Yet Another Scandal
The Allied Irish Bank Case
Written by Hans Raj Nahata and Felix Stauber under supervision of Professor Michael Pinedo, Stern School of Business, New York University. For classroom use only.
This is a short story of failures. It is rather a chilling story of how a single person, under the most common work circumstances, can lose $750 millions! And he does so, by bullying his subordinates, intimidating his colleagues, threatening his supervisors, bribing his counter-parties, forging documents, falsifying the data, and betting more and more after having lost the most. A perfect example of "escalation of commitment". A fantastic case of complacence over compliance. This is only the first reaction: Sensationalism ends here. The core of the case is a clear reflection of:
Misalignment between the business strategy and operations strategy. Broken procedures, inadequate policies, conflict of interest, sub-optimal decisions making, etc.
Historians tend to report each other. Luckily, we are not historians, and thus not obliged to report just the facts in the chronological order. Nor are we inclined to project Mr Rusnack as a two-horned clever imp. Instead, processes, procedures and policies are the foci of our investigation. Since hindsight is always 20/20 we will take the liberty of discussing “if onlys”. We invite the reader to first get acquainted with the bank, and then with the scandal. We need to do this because both the site and the events of crime are important to analyze the mis-doings of the individuals and (more importantly) weakness of the system. At this point, the reader is urged to peruse the appendices on “An Overview of Foreign Exchange Markets”, and “A Primer On Operations Risk”. Our understanding of “People Failures” and “Process Failures” follows next. To gain an insight into this scandal we have also compared it with the infamous Barings case. We must warn the reader that our recommendations are deceptively simple. We have restrained ourselves from concocting specialized details. To give general broad, yet actionable, guidelines has been our purpose. These recommendations are split into two sections. In “Model of a Direct Trading Operation” we present a safe-way of trading. Finally, we dwell on some general recommendations. We wish and hope our readers a fruitful reading.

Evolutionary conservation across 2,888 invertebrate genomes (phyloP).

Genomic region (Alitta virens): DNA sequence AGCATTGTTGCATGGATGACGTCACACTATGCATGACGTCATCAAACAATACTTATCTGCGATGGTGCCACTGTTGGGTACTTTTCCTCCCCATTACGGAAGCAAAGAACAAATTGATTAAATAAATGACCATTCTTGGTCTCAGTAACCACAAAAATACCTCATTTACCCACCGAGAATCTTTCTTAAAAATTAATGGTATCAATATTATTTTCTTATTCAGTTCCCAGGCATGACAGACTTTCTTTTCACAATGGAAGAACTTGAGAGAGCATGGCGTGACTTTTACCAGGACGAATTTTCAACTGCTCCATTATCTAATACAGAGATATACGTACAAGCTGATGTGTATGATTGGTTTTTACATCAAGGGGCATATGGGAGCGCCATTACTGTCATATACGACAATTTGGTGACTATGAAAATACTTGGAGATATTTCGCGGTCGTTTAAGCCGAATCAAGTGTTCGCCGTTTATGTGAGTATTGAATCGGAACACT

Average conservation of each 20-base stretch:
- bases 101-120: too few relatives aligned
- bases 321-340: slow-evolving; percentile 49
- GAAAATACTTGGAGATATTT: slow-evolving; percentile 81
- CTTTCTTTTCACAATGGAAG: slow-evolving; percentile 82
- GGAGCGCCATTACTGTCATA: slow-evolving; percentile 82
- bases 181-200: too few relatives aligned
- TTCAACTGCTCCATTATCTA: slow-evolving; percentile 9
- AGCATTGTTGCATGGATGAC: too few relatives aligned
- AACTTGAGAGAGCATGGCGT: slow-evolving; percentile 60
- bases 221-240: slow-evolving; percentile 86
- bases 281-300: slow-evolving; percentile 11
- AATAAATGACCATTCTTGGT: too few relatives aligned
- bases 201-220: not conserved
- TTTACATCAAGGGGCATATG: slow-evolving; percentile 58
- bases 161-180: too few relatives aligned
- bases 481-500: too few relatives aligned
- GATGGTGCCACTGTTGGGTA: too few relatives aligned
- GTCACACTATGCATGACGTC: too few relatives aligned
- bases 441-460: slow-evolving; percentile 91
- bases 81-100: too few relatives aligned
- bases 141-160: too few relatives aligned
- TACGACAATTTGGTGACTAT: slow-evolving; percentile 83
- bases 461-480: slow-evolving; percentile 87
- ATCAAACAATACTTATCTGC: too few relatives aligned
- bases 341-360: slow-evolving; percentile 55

An Overview Of The Bank
Allied Irish Bank (AIB) is a multi-national bank with both European and North American presence. Refer to exhibit "Divisional Structure Of The Bank" To fulfill the strategic objective of increasing its geographic diversification of investments and operations, between 1983 and 1999, AIB took following actions related to acquisition of First Maryland Bancorp. AIB acquired substantial stake in the First Maryland Bancorp (1983). AIB acquired just fewer than 50% of First Maryland's common stock (1986). AIB carried out a cash-out merger of First Maryland into wholly-owned subsidiary (1989). First Maryland was renamed Allfirst (1998).
AIB believed that it had a strong and sophisticated treasury operations; and therefore it appointed David Cronin, a senior executive of AIB, as the treasurer in the senior management team of the Allfirst. With Cronin's appointment, AIB also hoped to have a good vantage point from which it could monitor its investments in America. Conversely, yet not too surprisingly, Cronin was viewed as a home-office spy by the Allfirst management! Rest of the senior management of Allfirst, including the CEO and CFO, was vernacular. The treasury department was lead by Cronin. Exhibit "Allfirst’s Treasury Department" details the high-level structure and roles of his department. Note that Cronin, the same senior executive charged with ensuring profitable trading was also responsible for effective control on that trading! A clear case of conflict of interest - a setup bound to fail.
Brief History Of The Scandal...
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